Current Grad Students                                                    
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Wei Zhang

My current research involves three interdisciplinary projects, including epitaxial exchange bias, epitaxial patterning, and ‘top-down’ nanoparticles.

Epitaxial exchange bias: The exchange bias effect, particularly in the form of a ferromagnetic/antiferromagnetic bilayer, has been widely studied due to its applications in magnetic storage technologies. Since the essential behavior of exchange bias critically depends on the atomic level chemical and spin structure at the interface between the ferromagnetic and antiferromagnetic components, epitaxial AF/F systems in which the quality of the interface and the crystalline coherence are optimized and well known are ideal candidates for a better understanding of the underlying physics of exchange bias. The dependence of exchange bias on the spin configurations at the interfaces can be accomplished by selecting different crystallographic orientations. The role of interface roughness can also be understood from thin-film systems by changing the growth parameters, and correlations between the interface structure and exchange bias can be made. ('New trends in magnetic exchange bias', Eur. Phys. J. B 45 155 (2005))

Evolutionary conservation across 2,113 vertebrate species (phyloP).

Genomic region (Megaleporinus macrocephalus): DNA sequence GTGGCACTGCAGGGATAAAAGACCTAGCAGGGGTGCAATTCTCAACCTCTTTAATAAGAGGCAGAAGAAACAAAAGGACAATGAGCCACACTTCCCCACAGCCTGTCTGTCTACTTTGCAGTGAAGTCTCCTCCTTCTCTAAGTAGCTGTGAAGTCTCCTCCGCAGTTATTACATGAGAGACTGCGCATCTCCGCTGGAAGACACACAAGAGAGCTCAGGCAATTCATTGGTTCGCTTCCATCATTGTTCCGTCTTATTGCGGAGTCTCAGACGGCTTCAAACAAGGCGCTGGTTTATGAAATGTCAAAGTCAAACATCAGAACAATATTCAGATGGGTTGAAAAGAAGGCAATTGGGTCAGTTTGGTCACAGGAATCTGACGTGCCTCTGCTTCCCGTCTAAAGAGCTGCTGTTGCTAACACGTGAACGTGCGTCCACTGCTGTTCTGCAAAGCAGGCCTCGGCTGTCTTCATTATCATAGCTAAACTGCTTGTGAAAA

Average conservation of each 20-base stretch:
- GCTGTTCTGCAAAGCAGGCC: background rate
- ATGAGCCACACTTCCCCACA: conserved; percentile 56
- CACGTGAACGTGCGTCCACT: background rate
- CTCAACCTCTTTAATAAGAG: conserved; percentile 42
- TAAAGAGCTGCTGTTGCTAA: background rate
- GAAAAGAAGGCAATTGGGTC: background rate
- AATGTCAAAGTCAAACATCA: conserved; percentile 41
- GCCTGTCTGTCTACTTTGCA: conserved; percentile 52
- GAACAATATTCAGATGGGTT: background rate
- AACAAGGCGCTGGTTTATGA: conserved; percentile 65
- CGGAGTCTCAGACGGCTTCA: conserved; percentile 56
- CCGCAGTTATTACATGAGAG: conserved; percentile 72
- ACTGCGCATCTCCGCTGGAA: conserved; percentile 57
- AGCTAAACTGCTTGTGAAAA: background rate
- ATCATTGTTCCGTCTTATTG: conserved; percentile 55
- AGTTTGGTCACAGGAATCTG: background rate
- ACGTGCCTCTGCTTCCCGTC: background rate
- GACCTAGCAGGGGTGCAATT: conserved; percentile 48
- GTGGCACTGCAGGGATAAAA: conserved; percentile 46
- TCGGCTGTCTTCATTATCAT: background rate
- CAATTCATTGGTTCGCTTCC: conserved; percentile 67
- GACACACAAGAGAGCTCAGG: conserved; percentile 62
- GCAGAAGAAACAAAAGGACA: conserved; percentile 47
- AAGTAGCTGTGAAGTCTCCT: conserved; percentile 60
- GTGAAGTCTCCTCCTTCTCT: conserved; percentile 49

Epitaxial patterning: Patterned structures from epitaxial singlecrystalline magnetic thin films allow us to study more technologically important magnetic properties, not easily accessible in their polycrystalline counterparts, such as magnetocrystalline anisotropy, magneto-elastic coupling, and ferromagnetic/antiferromagnetic interface spin structures. Additional functionality in magnetic memory devices and spintronics devices can be achieved by epitaxial growth (tuning the magnetocrystalline anisotropy) and patterning wire arrays (lithographically-induced shape anisotropy). Therefore, reliable and economical methods to fabricate large area, high quality epitaxial submicron wires are greatly desired for model studies and technological developments.

 

 

 

 

 

 

 

 

 

 



‘Top-down’ nanoparticles: Recently developed nanoimprint lithography (NIL) methods are capable of large area patterning with high throughput and resolution, and are promising for patterning arrays of interest in magnetism. We have developed a series of recipes, including the bilayer resist and undercut profiles, to fabricate patterned magnetic nano-elements on Si and MgO wafer with very high quality. We have also developed a defect-free NIL process by using a soft, flexible and economic ETFE plastic nano-stamp. With the above attributes, we are working on a much improved process to fabricate disc-shaped SAF nanoparticles directly on Si wafer, and to release them via a dry etching procedure, which can avoid all the related pitfalls associated with the sacrificial layer that are used in conventional methods. This process could potentially enable better functional coating which is done before particle release. The nanoparticles can be released directly to water without any etchant transfer. By using an ethylene tetrafluoroethylene (ETFE) mold that is replicated from a master Si mold and a bilayer resist lift-off, defect-free imprints, and subsequently high-quality nanoparticles have been achieved over the whole mold size (> 1 × 1 cm2).

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